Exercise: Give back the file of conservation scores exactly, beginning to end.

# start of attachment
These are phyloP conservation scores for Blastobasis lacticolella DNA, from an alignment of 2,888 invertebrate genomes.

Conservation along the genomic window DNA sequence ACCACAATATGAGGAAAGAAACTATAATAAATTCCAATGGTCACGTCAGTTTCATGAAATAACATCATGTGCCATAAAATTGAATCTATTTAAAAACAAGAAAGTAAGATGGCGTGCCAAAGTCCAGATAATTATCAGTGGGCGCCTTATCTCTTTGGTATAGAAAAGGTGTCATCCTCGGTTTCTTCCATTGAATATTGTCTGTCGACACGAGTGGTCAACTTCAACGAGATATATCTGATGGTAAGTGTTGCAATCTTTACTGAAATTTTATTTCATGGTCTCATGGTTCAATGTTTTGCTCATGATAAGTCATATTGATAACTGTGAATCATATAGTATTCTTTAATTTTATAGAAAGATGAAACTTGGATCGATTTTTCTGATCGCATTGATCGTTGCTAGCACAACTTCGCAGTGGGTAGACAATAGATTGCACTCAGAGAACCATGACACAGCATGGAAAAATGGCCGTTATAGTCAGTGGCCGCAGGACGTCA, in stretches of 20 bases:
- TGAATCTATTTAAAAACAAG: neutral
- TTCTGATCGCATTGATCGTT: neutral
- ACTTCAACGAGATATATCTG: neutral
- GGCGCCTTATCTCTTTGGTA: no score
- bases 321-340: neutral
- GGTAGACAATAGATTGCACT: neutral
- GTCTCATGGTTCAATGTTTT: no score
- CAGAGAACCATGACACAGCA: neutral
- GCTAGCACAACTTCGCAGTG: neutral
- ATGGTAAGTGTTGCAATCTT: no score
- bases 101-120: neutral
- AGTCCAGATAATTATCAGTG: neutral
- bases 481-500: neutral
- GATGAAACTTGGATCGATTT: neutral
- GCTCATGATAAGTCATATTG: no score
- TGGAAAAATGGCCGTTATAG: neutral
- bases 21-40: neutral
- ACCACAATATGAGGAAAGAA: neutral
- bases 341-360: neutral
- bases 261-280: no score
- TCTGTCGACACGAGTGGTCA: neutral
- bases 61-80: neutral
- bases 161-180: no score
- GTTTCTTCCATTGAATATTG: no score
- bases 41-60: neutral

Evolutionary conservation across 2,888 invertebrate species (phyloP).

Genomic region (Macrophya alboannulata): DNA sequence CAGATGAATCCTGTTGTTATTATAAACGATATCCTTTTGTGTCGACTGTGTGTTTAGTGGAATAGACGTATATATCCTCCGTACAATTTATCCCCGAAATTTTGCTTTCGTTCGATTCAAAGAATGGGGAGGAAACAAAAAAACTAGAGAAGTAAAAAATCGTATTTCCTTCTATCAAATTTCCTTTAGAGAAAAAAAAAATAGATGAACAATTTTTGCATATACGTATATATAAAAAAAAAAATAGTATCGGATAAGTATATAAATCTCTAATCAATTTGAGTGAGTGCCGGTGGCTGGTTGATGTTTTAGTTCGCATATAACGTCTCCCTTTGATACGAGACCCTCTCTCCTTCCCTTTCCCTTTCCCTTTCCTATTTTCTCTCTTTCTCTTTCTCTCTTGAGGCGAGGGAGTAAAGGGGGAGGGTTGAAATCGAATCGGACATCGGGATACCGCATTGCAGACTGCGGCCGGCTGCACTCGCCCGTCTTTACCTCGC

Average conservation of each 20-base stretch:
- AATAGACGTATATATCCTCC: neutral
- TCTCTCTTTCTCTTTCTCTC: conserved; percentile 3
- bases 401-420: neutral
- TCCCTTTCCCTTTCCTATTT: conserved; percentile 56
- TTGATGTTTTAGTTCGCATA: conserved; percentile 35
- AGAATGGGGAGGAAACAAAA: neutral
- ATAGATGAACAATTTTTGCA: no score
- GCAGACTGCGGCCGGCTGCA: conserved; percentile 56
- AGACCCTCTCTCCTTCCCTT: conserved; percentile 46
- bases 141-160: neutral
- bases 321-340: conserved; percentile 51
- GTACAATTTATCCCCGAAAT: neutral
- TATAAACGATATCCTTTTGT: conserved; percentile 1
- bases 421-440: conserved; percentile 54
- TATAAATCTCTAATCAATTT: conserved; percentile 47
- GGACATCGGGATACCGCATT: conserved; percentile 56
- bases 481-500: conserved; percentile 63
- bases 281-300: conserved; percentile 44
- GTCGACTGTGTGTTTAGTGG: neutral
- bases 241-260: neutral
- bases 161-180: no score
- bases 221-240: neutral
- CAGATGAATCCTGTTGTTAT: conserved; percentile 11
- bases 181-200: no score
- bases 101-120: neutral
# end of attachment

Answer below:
These are phyloP conservation scores for Blastobasis lacticolella DNA, from an alignment of 2,888 invertebrate genomes.

Conservation along the genomic window DNA sequence ACCACAATATGAGGAAAGAAACTATAATAAATTCCAATGGTCACGTCAGTTTCATGAAATAACATCATGTGCCATAAAATTGAATCTATTTAAAAACAAGAAAGTAAGATGGCGTGCCAAAGTCCAGATAATTATCAGTGGGCGCCTTATCTCTTTGGTATAGAAAAGGTGTCATCCTCGGTTTCTTCCATTGAATATTGTCTGTCGACACGAGTGGTCAACTTCAACGAGATATATCTGATGGTAAGTGTTGCAATCTTTACTGAAATTTTATTTCATGGTCTCATGGTTCAATGTTTTGCTCATGATAAGTCATATTGATAACTGTGAATCATATAGTATTCTTTAATTTTATAGAAAGATGAAACTTGGATCGATTTTTCTGATCGCATTGATCGTTGCTAGCACAACTTCGCAGTGGGTAGACAATAGATTGCACTCAGAGAACCATGACACAGCATGGAAAAATGGCCGTTATAGTCAGTGGCCGCAGGACGTCA, in stretches of 20 bases:
- TGAATCTATTTAAAAACAAG: neutral
- TTCTGATCGCATTGATCGTT: neutral
- ACTTCAACGAGATATATCTG: neutral
- GGCGCCTTATCTCTTTGGTA: no score
- bases 321-340: neutral
- GGTAGACAATAGATTGCACT: neutral
- GTCTCATGGTTCAATGTTTT: no score
- CAGAGAACCATGACACAGCA: neutral
- GCTAGCACAACTTCGCAGTG: neutral
- ATGGTAAGTGTTGCAATCTT: no score
- bases 101-120: neutral
- AGTCCAGATAATTATCAGTG: neutral
- bases 481-500: neutral
- GATGAAACTTGGATCGATTT: neutral
- GCTCATGATAAGTCATATTG: no score
- TGGAAAAATGGCCGTTATAG: neutral
- bases 21-40: neutral
- ACCACAATATGAGGAAAGAA: neutral
- bases 341-360: neutral
- bases 261-280: no score
- TCTGTCGACACGAGTGGTCA: neutral
- bases 61-80: neutral
- bases 161-180: no score
- GTTTCTTCCATTGAATATTG: no score
- bases 41-60: neutral

Evolutionary conservation across 2,888 invertebrate species (phyloP).

Genomic region (Macrophya alboannulata): DNA sequence CAGATGAATCCTGTTGTTATTATAAACGATATCCTTTTGTGTCGACTGTGTGTTTAGTGGAATAGACGTATATATCCTCCGTACAATTTATCCCCGAAATTTTGCTTTCGTTCGATTCAAAGAATGGGGAGGAAACAAAAAAACTAGAGAAGTAAAAAATCGTATTTCCTTCTATCAAATTTCCTTTAGAGAAAAAAAAAATAGATGAACAATTTTTGCATATACGTATATATAAAAAAAAAAATAGTATCGGATAAGTATATAAATCTCTAATCAATTTGAGTGAGTGCCGGTGGCTGGTTGATGTTTTAGTTCGCATATAACGTCTCCCTTTGATACGAGACCCTCTCTCCTTCCCTTTCCCTTTCCCTTTCCTATTTTCTCTCTTTCTCTTTCTCTCTTGAGGCGAGGGAGTAAAGGGGGAGGGTTGAAATCGAATCGGACATCGGGATACCGCATTGCAGACTGCGGCCGGCTGCACTCGCCCGTCTTTACCTCGC

Average conservation of each 20-base stretch:
- AATAGACGTATATATCCTCC: neutral
- TCTCTCTTTCTCTTTCTCTC: conserved; percentile 3
- bases 401-420: neutral
- TCCCTTTCCCTTTCCTATTT: conserved; percentile 56
- TTGATGTTTTAGTTCGCATA: conserved; percentile 35
- AGAATGGGGAGGAAACAAAA: neutral
- ATAGATGAACAATTTTTGCA: no score
- GCAGACTGCGGCCGGCTGCA: conserved; percentile 56
- AGACCCTCTCTCCTTCCCTT: conserved; percentile 46
- bases 141-160: neutral
- bases 321-340: conserved; percentile 51
- GTACAATTTATCCCCGAAAT: neutral
- TATAAACGATATCCTTTTGT: conserved; percentile 1
- bases 421-440: conserved; percentile 54
- TATAAATCTCTAATCAATTT: conserved; percentile 47
- GGACATCGGGATACCGCATT: conserved; percentile 56
- bases 481-500: conserved; percentile 63
- bases 281-300: conserved; percentile 44
- GTCGACTGTGTGTTTAGTGG: neutral
- bases 241-260: neutral
- bases 161-180: no score
- bases 221-240: neutral
- CAGATGAATCCTGTTGTTAT: conserved; percentile 11
- bases 181-200: no score
- bases 101-120: neutral